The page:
In the 1990s, under the guise of Mr Biffo, writer Paul Rose co-founded Digitiser – a daily video games magazine published via teletext. Its irreverent take on gaming would be resurrected on the web in 2014 in the shape of Digitser 2000. Written by Rose alongside a successful career writing for TV, it further established him as one of the most distinct voices in gaming. Now, after a successful crowdfunding campaign, he's launching Digitiser as a YouTube panel show. Founded upon Rose's love of retro games and eccentric British humor, Digitiser hopes to do what few have managed: put gaming on TV successfully. We took to email to talk to Rose about his show and what's wrong with games and games media today.
Note: The interview appears in its entirety, amended only for US spelling in Rose's responses.
What is Digitiser (the show)?
It's an attempt to make a TV-quality show about old video games, in a way that's accessible, but doesn't ignore a core gaming audience. Also, I think it's really funny. People who've seen it have described it like a retro gaming Celebrity Juice or Tiswas (I grew up with the latter, but never saw the former, so no idea how accurate that is). I told the gang we were making Loose Women for games fans!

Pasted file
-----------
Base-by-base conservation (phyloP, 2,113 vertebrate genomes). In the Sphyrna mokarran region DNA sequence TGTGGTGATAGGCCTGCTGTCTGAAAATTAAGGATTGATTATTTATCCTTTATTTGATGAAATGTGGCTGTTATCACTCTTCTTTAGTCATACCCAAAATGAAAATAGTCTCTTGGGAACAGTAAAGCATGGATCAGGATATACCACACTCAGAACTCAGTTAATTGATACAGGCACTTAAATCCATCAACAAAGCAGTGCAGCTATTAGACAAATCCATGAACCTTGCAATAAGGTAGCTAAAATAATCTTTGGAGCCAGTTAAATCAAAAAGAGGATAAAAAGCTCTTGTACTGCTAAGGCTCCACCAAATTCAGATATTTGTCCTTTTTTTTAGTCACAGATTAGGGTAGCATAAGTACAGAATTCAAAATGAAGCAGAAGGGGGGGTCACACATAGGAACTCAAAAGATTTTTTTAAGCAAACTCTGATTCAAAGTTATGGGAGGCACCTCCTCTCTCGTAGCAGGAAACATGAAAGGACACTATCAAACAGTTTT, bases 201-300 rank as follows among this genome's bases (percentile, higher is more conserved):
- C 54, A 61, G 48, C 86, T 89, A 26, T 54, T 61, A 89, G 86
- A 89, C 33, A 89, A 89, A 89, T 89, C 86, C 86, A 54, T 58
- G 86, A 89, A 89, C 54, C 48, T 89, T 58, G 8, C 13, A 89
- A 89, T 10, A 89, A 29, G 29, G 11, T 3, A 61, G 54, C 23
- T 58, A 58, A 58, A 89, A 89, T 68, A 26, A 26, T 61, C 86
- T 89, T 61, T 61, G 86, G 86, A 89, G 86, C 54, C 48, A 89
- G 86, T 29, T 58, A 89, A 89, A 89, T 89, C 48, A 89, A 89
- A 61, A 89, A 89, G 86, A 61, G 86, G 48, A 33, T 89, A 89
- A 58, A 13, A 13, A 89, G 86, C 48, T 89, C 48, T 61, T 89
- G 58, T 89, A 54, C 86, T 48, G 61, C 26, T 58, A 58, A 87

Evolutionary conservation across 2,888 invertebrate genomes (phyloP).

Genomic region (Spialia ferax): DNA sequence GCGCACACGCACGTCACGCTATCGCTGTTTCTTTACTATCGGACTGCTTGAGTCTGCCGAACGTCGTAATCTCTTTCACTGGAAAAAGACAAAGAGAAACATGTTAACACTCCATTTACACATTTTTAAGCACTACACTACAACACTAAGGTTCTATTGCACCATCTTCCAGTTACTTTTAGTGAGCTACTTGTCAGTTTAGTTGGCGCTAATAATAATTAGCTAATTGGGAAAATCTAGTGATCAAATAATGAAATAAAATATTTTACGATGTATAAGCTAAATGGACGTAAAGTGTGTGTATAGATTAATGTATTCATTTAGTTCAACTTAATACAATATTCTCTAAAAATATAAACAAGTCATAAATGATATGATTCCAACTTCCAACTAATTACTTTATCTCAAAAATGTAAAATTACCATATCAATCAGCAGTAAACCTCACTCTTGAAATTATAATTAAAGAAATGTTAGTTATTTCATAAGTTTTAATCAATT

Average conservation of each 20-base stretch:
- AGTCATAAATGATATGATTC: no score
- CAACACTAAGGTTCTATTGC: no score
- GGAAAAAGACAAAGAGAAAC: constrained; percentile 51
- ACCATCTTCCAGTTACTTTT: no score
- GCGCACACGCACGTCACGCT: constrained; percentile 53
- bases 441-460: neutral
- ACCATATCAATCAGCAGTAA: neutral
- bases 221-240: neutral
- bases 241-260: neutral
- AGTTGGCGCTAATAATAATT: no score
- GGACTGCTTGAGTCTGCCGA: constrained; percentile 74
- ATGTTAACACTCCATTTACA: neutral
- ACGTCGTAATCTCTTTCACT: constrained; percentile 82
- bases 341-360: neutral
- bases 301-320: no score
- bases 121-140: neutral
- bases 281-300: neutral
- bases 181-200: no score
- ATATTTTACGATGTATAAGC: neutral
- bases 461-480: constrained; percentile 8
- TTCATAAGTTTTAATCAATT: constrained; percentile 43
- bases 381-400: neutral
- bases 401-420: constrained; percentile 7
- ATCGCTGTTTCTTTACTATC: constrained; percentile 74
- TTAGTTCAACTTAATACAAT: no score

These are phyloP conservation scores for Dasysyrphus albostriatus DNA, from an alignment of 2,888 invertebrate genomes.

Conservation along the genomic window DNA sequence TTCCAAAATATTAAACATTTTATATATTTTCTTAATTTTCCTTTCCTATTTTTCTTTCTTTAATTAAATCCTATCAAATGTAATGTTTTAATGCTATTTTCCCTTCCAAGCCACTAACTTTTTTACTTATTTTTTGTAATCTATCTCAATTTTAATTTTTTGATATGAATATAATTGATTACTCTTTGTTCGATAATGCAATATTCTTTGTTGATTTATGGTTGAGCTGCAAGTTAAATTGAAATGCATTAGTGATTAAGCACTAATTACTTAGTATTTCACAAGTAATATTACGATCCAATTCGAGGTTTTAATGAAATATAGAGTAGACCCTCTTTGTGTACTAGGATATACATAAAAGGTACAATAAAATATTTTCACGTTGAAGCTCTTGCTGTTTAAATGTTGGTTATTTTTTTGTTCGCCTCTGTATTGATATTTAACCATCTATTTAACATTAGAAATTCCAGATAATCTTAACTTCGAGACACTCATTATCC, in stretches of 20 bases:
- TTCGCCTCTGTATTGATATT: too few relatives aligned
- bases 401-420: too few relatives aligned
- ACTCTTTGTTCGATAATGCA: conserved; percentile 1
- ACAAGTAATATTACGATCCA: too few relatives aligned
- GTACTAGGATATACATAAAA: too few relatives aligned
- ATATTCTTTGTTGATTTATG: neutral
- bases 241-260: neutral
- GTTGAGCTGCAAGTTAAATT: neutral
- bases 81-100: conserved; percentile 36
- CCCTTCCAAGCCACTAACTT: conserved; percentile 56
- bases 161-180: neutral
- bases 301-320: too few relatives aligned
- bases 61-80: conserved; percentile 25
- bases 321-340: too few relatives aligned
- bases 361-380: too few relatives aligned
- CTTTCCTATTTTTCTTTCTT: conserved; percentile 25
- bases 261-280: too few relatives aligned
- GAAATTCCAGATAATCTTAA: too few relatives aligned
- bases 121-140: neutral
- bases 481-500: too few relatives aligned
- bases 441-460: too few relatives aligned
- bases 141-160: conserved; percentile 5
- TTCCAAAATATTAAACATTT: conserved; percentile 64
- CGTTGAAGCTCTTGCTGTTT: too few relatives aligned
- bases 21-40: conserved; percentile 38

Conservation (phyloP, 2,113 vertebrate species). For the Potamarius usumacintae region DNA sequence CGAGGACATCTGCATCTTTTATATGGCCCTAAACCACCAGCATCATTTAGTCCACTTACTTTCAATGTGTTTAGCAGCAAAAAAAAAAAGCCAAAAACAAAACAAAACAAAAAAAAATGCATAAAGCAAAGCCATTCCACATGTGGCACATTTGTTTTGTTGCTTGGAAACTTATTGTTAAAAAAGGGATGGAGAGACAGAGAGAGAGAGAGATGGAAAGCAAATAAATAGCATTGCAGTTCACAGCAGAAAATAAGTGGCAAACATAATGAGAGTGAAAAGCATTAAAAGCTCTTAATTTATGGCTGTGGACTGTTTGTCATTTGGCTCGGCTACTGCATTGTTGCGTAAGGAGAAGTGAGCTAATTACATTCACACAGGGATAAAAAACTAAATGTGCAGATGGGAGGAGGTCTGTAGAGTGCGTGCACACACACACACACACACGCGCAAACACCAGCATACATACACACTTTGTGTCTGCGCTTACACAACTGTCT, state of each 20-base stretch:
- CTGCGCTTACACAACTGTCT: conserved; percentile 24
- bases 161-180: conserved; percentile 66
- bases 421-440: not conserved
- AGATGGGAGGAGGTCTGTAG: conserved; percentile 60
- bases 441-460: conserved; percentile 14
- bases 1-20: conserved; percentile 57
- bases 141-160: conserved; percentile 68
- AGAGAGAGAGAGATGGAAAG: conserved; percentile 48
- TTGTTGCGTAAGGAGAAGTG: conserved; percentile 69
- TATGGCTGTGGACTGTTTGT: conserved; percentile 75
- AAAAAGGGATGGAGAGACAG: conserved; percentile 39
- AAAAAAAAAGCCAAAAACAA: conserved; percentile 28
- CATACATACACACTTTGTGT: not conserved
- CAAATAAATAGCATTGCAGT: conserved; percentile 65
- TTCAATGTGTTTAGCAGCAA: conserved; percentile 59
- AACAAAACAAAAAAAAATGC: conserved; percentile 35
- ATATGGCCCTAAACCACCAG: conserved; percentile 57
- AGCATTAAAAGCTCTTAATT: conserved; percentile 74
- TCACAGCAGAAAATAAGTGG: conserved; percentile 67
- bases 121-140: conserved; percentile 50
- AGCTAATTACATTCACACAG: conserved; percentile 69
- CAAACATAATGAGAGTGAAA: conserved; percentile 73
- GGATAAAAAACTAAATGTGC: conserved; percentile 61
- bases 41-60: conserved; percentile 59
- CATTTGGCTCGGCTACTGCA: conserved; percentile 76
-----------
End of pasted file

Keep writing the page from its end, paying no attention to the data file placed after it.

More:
Retro gaming is a thing now, and it's hugely popular. More than that, there's a huge audience crying out for something like this. Retro gaming has been covered well by lots of YouTubers, but there's never been a magazine and entertainment series using it as a starting point.
TV seems to all-but ignore gaming. Go 8-Bit has been cancelled, the BBC only ever cover it in the most tangential way, and Channel 4's recent Playing For Time was just horrifically misguided. We got tired of waiting for them to make the show we want to see.
Is it a games show or a comedy show first?
It's definitely a show about games in the first instance, but at the same time the games and the comedy go hand-in-hand. Each is a sort of delivery method to get to the other. The goal was to make it entertaining, and never boring, but also informative. You never quite know what's coming next, and no one element is more important than the others.
The humor isn't going to be for everyone, probably, but because of the lovely warmth and chemistry of the team involved, I don't think it goes too far to be too excluding of anyone. Not everyone is going to like it – that was never the intention – but I reckon we've found a nice balance.
Why is gaming TV so hard to get right?